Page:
Michael Kelly waxes nostalgic for Ronald Reagan's foreign policies [op-ed, Nov. 17] as he trashes liberals for their "morally bankrupt and politically insane relativism in foreign policy."
What exactly was Kelly's favorite part of Reagan foreign policy? Was it American aid, training and support for the same Salvadoran military that butchered four American churchwomen, an archbishop and tens of thousands of others?
Or perhaps Kelly misses the good old days when Chile's Augusto Pinochet, Liberia's Samuel Doe, Haiti's Jean-Claude "Baby Doc" Duvalier, the Argentine and Guatemalan generals, Angola's Jonas Savimbi, Somalia's Mohamed Siad Barre, the Philippines' Ferdinand Marcos and Zaire's Sese Seko Mobutu were America's best friends, pocketing billions of dollars worth of our aid while leaving their own countries in ruins.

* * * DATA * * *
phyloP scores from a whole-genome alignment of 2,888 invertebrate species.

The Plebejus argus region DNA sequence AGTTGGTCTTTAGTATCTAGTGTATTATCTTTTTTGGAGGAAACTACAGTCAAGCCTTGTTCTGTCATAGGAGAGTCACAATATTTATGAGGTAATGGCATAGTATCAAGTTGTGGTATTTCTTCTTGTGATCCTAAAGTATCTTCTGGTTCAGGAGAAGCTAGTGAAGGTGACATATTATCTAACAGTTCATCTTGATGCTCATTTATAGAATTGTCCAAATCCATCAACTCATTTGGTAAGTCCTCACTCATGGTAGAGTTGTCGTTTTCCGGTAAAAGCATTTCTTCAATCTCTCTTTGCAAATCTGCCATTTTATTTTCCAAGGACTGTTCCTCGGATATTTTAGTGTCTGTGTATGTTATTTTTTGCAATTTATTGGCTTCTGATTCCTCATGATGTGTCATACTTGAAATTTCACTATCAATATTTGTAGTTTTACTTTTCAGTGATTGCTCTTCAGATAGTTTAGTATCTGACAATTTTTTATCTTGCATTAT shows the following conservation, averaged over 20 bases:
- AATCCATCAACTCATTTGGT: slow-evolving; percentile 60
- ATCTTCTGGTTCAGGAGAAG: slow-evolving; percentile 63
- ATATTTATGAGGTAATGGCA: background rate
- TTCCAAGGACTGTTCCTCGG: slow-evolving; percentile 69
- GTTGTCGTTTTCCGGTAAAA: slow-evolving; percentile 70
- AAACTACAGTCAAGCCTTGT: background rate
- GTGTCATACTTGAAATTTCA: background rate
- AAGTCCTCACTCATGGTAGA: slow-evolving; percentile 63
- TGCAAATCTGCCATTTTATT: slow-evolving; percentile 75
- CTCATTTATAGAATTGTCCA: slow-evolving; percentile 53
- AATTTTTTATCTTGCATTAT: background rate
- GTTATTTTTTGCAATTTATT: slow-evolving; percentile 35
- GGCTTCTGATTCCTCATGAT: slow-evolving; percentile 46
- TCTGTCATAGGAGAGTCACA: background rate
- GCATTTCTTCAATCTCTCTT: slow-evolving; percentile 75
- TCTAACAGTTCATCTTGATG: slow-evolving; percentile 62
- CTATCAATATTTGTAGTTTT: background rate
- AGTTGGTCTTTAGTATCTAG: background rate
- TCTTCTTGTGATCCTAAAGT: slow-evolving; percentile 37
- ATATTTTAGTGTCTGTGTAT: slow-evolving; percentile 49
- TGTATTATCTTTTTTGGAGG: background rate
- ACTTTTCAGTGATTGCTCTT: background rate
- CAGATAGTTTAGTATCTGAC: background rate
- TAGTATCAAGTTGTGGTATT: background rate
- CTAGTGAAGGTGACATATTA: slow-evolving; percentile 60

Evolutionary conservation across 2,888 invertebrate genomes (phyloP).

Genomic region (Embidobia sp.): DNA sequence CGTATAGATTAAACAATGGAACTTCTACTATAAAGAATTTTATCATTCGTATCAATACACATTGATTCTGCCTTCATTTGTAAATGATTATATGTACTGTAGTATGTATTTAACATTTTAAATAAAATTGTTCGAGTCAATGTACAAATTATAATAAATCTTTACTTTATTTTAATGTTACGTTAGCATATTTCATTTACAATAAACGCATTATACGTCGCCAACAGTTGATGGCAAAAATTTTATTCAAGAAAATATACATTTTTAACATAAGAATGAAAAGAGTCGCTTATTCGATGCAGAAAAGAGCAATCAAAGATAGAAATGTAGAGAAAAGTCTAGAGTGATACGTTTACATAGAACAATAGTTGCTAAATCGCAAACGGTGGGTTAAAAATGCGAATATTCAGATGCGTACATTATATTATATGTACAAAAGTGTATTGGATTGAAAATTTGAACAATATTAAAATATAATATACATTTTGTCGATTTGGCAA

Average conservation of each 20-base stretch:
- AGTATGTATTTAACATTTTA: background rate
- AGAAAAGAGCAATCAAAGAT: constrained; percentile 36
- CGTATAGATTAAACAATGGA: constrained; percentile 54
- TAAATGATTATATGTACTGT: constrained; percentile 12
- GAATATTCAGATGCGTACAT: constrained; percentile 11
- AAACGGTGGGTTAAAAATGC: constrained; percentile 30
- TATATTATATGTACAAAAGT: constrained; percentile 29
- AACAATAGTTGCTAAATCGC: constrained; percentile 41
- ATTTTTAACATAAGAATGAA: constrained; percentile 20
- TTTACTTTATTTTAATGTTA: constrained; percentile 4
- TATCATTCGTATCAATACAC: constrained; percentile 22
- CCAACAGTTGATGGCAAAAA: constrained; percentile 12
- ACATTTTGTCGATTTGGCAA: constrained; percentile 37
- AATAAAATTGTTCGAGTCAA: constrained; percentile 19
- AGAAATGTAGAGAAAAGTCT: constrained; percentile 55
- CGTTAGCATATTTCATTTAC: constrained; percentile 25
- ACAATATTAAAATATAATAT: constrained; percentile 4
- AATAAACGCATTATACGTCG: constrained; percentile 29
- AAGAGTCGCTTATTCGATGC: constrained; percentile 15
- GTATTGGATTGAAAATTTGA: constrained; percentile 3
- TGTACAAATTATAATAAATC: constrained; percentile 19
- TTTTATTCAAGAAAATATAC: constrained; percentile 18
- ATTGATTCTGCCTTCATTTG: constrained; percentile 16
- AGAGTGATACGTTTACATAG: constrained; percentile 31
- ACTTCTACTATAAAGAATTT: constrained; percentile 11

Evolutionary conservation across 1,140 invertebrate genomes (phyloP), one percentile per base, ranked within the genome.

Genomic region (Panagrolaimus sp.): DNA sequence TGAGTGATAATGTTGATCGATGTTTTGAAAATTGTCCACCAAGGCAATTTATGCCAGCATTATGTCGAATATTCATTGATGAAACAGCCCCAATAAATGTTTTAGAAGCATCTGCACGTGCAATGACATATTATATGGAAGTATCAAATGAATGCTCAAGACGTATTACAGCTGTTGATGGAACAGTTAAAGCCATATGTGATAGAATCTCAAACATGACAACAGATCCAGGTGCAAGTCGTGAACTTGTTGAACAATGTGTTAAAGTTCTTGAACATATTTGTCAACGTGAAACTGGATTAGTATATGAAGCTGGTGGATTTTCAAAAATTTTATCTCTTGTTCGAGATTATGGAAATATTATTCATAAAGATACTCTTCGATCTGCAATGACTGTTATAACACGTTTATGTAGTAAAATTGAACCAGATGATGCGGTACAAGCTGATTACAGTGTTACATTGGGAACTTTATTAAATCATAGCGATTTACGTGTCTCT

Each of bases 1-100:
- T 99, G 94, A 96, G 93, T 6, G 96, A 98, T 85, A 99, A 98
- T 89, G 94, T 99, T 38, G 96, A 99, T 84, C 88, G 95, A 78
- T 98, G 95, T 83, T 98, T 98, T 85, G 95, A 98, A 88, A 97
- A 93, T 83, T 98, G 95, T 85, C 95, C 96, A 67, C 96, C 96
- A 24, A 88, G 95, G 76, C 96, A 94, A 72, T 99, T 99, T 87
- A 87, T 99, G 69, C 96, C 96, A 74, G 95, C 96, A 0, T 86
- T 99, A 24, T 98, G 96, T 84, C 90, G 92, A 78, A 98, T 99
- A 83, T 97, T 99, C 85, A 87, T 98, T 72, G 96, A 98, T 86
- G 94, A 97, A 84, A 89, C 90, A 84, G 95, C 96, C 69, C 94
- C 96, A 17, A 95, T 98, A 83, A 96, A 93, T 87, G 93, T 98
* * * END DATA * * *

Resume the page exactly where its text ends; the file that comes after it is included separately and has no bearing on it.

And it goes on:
The moral relativism Kelly attributes to those of us who opposed Reagan-era policies is a figment of his imagination. No one I worked with in the human rights, religious and peace communities had any illusions about the inherent abusiveness and unworthiness of the Soviet Union and its satellites.
We did believe that our own government had no business supporting bloody-minded regimes claiming to be the enemy of our enemy. Such a policy did nothing to end the Cold War, and it did make the United States an accomplice to torture, mass death, political imprisonment and corruption.
As for liberal human rights activism being "politically insane," I challenge Kelly to find any evidence that the Reagan administration's support for dictators, murderers and thieves abroad was popular at home among ordinary Americans.